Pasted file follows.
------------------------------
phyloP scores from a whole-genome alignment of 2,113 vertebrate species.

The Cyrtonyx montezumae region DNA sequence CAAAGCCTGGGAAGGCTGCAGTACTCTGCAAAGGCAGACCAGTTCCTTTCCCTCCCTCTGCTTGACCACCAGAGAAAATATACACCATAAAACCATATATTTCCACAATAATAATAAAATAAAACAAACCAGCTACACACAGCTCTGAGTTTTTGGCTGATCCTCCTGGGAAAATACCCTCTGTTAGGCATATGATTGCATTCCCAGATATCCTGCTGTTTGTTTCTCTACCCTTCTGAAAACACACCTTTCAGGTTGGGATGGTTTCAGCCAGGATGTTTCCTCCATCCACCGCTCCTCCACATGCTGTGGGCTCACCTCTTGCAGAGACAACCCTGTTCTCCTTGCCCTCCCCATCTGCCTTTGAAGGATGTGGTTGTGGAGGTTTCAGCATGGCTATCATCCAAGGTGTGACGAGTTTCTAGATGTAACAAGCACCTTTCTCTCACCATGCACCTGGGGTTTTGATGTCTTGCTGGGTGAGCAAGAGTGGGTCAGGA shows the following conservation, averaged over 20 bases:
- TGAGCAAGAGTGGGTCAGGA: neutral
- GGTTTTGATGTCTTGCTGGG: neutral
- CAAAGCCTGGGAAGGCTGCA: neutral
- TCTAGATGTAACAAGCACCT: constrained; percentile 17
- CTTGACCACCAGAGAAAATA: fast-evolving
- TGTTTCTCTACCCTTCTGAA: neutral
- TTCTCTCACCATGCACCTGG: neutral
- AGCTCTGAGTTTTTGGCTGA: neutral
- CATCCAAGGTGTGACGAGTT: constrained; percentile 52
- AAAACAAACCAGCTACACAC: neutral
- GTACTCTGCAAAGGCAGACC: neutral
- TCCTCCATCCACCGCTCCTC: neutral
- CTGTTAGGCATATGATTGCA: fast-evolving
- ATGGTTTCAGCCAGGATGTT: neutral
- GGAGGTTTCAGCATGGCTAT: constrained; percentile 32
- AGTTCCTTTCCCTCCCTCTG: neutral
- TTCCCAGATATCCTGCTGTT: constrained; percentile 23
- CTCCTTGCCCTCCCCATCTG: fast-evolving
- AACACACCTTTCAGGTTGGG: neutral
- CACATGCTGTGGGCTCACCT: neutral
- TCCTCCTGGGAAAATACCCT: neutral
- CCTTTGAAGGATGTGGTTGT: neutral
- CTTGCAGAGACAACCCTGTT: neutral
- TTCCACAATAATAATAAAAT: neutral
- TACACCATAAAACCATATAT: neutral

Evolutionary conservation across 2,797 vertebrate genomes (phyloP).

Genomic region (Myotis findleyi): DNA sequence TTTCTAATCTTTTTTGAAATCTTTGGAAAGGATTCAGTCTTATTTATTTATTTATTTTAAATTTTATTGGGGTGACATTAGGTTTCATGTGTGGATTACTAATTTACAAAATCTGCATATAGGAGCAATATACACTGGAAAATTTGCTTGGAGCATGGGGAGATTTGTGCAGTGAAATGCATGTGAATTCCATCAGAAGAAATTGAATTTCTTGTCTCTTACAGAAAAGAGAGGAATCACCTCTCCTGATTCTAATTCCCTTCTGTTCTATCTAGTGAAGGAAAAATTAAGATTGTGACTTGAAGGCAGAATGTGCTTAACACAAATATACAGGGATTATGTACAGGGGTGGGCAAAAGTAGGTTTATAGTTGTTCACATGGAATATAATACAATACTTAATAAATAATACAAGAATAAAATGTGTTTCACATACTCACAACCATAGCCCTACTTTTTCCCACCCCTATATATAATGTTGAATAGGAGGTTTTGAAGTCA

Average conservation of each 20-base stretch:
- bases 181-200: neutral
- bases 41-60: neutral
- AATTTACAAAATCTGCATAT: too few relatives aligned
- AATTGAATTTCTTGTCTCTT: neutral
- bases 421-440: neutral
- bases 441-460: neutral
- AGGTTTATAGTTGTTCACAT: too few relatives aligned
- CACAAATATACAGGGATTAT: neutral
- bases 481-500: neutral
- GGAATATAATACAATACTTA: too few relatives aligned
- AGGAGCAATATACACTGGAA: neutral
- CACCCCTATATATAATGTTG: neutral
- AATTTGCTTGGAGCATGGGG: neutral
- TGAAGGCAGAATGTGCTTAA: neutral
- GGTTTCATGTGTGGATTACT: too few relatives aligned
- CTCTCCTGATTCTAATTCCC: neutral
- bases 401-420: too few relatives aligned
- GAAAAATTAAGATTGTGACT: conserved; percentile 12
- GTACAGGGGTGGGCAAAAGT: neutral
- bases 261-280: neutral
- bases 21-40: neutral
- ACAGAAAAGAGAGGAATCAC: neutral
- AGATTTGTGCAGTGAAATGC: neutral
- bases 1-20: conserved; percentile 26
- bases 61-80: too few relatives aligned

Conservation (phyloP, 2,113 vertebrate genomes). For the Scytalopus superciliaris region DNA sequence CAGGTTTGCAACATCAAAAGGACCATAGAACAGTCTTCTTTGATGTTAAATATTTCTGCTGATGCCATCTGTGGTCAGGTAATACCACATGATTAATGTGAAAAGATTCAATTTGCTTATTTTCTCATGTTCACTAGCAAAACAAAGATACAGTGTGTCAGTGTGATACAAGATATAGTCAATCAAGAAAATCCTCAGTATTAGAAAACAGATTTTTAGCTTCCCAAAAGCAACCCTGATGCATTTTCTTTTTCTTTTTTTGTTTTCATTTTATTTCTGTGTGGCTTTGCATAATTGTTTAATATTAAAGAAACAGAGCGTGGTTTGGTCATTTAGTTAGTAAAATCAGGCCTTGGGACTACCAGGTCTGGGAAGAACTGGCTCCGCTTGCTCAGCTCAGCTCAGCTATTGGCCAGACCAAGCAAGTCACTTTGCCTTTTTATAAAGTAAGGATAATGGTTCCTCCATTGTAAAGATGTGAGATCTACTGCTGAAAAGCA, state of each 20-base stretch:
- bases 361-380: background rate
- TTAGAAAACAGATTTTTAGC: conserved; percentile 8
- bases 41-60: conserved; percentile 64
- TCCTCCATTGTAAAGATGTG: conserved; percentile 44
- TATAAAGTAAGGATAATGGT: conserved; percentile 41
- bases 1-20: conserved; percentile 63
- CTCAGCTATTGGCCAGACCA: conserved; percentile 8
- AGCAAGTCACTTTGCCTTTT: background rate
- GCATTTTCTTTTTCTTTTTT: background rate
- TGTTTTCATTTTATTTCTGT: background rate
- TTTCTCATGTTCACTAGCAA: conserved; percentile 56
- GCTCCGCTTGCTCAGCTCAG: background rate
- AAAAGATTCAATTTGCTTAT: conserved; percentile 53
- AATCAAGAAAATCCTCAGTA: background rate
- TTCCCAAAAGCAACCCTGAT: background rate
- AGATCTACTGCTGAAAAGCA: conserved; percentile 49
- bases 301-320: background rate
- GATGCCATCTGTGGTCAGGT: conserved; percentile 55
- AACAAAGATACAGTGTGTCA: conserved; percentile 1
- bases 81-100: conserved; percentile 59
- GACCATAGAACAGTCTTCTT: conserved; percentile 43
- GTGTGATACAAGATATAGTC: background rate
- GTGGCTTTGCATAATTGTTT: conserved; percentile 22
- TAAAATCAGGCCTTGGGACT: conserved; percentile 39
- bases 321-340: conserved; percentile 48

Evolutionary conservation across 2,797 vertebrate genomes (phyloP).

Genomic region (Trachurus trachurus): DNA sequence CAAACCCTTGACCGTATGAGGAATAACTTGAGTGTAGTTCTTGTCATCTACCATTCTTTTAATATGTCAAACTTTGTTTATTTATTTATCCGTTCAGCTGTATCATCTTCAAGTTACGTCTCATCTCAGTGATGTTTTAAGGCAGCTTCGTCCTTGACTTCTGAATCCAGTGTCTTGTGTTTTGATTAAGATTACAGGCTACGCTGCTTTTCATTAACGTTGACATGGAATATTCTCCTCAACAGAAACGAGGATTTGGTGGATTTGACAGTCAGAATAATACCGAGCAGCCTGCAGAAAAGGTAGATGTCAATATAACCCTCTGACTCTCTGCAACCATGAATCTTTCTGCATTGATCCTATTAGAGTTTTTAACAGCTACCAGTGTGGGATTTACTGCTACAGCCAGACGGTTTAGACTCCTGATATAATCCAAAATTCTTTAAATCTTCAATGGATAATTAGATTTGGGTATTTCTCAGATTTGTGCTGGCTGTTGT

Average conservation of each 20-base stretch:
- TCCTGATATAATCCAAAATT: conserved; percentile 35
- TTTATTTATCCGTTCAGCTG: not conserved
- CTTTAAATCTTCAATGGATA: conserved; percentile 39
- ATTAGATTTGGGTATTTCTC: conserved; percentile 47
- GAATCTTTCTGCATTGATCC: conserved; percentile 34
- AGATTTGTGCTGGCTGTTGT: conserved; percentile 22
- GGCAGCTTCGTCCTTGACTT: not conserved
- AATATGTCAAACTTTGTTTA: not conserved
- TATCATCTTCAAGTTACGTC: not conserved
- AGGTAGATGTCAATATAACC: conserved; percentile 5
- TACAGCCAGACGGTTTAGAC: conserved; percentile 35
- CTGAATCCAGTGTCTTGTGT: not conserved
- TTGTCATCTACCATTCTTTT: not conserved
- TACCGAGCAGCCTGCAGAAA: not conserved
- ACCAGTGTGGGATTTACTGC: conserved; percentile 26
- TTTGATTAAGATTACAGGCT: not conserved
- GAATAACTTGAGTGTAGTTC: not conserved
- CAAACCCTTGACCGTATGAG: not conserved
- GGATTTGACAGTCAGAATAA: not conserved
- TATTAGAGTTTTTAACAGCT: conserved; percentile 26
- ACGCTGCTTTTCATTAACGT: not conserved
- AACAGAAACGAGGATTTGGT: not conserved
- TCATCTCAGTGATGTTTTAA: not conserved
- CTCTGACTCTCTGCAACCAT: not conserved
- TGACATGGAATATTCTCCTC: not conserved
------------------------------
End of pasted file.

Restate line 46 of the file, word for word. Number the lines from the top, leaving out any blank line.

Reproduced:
- CTCTCCTGATTCTAATTCCC: neutral